chains in Hermias case that cant be broken without breaking the law, running away, becoming a nun, or
even paying the death penalty, Thus, Egeues hidden form of an arranged marriage is considered a form of
an cruelty because Hermia would suffer under the arrangement of having to marry a man whom she is not
attracted ergo taking away the freedom she has regarding her love life which should be private to her
when considering a man to wed.
The third proposal that Egeus offered to Hermia was death. Just by refusing a man she doesnt
love, Egeus automatically has the power and the gall to send his own daughter to her death. The very
notion of sending the daughter that you spent more than ten years caring for (paying for clothes, food, the
house, etc) to her death not only seems stupid, but quite a waste of money on Egeus part. Mainly because
Egeus would rather kill his own daughter, then watch her marry a man other than Demetrius or spend the
rest of her days away from home practicing the traditions of a nun. Without an actual crime carried out to
other humans, no one should have to be sent to their death. This specific scenario begs me to ask the
question: is Shakespeare trying to show that the daughters of Athens dont have power, or merely all the
women in Athens dont have the power to disobey their own fathers? Granted in the story, Hermia finds a
loophole: to elope away outside the borders of Athens with Lysander, but only at the price of death in the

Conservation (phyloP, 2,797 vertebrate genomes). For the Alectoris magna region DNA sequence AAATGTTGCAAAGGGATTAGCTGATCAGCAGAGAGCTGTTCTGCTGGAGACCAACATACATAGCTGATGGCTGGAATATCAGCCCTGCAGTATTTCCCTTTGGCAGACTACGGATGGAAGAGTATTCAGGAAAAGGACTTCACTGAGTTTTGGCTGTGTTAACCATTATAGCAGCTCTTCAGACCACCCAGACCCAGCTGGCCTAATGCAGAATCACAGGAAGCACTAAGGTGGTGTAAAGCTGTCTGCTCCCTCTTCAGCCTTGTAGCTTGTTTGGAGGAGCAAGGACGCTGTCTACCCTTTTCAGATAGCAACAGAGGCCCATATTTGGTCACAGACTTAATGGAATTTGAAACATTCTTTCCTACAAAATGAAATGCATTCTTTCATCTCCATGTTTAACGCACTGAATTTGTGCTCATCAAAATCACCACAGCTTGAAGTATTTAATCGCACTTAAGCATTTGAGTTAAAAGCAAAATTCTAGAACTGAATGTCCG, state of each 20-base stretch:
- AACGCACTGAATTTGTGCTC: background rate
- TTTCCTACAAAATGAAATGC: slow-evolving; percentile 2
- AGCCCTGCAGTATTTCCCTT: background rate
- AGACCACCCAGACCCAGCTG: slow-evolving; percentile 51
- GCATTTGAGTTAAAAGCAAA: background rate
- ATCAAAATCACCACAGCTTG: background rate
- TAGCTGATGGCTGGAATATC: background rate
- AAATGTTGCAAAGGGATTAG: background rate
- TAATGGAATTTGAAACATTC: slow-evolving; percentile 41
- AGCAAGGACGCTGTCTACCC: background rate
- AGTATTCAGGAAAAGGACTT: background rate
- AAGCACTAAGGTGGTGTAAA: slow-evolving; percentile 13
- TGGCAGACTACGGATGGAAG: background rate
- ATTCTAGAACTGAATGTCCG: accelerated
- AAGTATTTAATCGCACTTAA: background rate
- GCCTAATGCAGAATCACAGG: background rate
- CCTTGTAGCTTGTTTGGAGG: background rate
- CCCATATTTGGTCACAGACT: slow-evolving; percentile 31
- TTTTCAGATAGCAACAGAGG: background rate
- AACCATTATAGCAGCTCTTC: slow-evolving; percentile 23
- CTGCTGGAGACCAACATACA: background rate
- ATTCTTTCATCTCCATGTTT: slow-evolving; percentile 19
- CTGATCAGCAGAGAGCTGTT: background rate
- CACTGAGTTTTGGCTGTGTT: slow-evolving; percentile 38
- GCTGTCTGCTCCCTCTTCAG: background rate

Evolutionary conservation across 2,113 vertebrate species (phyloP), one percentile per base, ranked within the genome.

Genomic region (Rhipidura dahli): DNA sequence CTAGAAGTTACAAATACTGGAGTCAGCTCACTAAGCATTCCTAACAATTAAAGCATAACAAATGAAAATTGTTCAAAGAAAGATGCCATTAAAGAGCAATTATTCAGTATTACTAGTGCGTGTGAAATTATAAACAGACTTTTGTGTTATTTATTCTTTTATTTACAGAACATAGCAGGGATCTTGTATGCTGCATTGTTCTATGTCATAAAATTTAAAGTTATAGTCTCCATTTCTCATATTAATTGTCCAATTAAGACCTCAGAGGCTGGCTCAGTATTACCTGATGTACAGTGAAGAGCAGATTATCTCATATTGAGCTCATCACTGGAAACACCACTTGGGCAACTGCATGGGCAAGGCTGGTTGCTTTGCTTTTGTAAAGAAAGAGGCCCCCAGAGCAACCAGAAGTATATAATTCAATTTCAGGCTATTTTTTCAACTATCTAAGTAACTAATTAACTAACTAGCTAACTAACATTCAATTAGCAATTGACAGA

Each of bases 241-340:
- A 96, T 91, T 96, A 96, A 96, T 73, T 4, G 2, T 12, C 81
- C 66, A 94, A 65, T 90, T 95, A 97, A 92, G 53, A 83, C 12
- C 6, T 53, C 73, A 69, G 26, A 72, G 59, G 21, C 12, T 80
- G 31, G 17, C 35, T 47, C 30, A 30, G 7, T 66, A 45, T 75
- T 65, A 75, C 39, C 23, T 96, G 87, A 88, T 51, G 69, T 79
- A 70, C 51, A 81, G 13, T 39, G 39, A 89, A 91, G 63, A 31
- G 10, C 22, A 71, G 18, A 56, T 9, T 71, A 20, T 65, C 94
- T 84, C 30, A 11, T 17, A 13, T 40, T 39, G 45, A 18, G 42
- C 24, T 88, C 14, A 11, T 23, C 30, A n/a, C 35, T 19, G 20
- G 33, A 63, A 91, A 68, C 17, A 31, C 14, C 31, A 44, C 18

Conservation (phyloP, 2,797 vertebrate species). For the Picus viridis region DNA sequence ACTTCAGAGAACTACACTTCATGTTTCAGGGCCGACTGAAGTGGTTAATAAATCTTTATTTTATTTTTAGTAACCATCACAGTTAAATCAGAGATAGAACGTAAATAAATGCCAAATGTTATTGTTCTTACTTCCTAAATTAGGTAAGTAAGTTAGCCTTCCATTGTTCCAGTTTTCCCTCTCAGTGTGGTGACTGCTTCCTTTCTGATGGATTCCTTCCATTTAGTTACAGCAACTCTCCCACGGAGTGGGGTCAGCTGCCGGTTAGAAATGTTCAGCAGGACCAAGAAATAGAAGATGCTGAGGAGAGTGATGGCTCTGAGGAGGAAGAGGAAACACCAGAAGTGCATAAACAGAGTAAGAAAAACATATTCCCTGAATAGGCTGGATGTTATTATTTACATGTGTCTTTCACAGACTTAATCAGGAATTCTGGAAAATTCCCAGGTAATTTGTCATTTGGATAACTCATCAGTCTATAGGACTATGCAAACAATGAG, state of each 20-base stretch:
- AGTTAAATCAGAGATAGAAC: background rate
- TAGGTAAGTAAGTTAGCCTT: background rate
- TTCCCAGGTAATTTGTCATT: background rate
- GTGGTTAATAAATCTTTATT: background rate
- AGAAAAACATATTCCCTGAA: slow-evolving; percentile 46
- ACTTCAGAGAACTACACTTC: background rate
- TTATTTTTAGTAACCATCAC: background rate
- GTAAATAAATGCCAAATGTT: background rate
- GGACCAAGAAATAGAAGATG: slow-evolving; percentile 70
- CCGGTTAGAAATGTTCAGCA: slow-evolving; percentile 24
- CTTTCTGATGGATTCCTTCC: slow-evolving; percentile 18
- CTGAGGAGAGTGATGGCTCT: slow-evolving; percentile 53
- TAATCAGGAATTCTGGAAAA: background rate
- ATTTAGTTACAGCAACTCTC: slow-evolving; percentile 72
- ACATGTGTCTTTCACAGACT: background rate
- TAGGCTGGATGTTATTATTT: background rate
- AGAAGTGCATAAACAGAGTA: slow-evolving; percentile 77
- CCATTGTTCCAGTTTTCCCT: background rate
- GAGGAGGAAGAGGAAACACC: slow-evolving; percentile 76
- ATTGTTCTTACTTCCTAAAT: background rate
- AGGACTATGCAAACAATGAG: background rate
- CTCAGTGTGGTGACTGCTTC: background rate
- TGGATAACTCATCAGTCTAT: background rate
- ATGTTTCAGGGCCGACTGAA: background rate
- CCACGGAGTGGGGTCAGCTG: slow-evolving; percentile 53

case that she would get caught.

A young girl
gazing at the
glory of the
moon; a
symbol of the
crushed dream
of young girls
traveling to
the moon

As I lady myself, I am perfectly fine to say that I dont view the unified
country of America as being the first to land on the moon, instead I see
men stepping on the moon first. I envision the crushed dreams of the little
girls who were told that they couldnt learn how to pilot a rocket ship
because of their opposite sex. Albeit the Shakespeares writing: A
Midsummer Nights Dream and the faded dreams of young girls going to the
moon may not seem similar, they certainly are because they both portray a
similar scenario: women being judged, diminished, and going through the
process of having their rights slowly being pulled apart from them. Some
people might disagree with this statement; some might even believe Egeus to
be an intelligent father who took his parenting skills a step further in order to
secure a better future for his own daughter. Some people might side with the
argument that Egeus wasnt really going to kill his daughter, he just said that
in order to make her open her eyes about the only option she had in order to
live a normal life in the city of Athens. I have a clear message to this specific
group of people: Egeus is nothing but a tyrannical father. Instead of wishing
for the mental (as well as physical) well-being of his daughter to be well by
allowing her to marry Lysander, he uses his power given to him just because
hes her father (also given to him by the Athenian Law), just to threaten her
with three decisions. What Egeus also knows is that Hermia doesnt wish to carry out any of the three
offers he provides for her, and nevertheless he doesnt give a fair and valid solution to her problems.
Another argument against my claim; and an argument made to Hermia herself involves Demetrius being a
fine man: wealthy, loved by Egeus, tall, handsome, etc. However, in the play itself, Lysander brings forth
a piece of gossip relating to Demetrius. In A Midsummer Nights Dream, Lysander states, Demetrius, I'll